Boston Scientific owes $309 million in royalties and other expenses to Mirowski Family Ventures, associated with the deceased Dr. Michel Mirowski, principal inventor of the the pacemaker, said a jury in Maryland's Montgomery County Circuit Court yesterday.
Medtronic snagged FDA approval for its next-generation cardiac resynchronization therapy (CRT) pacemaker in patients with heart failure, expanding its cardiovascular portfolio and advancing its proprietary technology for heart rhythm therapy.
Engineering students at Purdue University have come up with what they say is a simple, cost-effective tool cardiac surgeons can use to test whether pacemaker leads have been securely anchored to heart tissue.
Australian regulators have issued a "hazard alert" warning that a manufacturing snafu may cause a version of Medtronic's Consulta pacemaker to take in bodily fluid and then malfunction. But another model has also displayed problems; the company says it has recalled affected batches of both, and also notified surgeons.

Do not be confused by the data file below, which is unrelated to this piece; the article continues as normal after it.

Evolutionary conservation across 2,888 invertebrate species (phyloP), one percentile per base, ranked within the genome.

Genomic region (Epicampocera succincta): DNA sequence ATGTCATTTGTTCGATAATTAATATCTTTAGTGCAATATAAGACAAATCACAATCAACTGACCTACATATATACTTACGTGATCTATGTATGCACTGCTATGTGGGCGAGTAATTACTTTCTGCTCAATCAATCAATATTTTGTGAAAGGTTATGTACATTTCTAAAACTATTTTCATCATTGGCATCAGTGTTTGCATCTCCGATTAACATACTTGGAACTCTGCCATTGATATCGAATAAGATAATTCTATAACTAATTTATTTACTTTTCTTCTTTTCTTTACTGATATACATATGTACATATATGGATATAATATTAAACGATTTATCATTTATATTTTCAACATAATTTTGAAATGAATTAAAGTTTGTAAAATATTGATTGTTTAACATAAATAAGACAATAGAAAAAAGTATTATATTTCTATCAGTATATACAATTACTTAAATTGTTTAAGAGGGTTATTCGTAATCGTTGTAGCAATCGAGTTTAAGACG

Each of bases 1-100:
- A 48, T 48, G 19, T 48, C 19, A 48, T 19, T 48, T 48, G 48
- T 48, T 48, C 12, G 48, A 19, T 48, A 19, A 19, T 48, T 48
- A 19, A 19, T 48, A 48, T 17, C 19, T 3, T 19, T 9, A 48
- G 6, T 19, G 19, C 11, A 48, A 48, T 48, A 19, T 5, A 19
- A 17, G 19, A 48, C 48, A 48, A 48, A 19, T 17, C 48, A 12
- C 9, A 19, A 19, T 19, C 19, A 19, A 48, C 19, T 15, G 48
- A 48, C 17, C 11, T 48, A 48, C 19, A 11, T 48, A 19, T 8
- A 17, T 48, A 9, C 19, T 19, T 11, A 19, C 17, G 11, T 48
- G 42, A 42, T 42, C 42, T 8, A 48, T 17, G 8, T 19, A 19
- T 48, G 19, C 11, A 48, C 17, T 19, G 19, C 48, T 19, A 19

Nanostim says its tiny wireless cardiac pacemaker has shown some success in its first three human patients, early signs that the potentially disruptive technology has legs. And the company's advance, presented this week at the Heart Rhythm Society meeting in Denver, may give it the lead over larger medical device rivals trying to come up with something similar.
Medtronic gained FDA approval for what will become its second MRI-friendly pacer in the United States, and only the second device of its kind to gain a regulatory nod here.
The FDA approved a clinical trial of Biotronik's proMRI pacemaker, a device designed to operate without a hitch during an MRI. Over concerns that traditional pacemakers may be unsafe during the procedure, several companies have recently developed devices that can be marketed with MRI compatability mind.
Nanostim, a small California startup, says it has successfully implanted a leadless cardiac pacemaker into 11 patients at a hospital in the Czech republic.
Underagers with implantable defibrillators and pacemakers report having a lower quality of life than other kids, according to a new study, suggesting to researchers that implants ought to be coupled with support systems.
Consider this: A pacemaker powered by your own beating heart. Scientists at the Department of Aerospace Engineering at the University of Michigan in Ann Arbor are developing some snazzy new technology with that very goal in mind.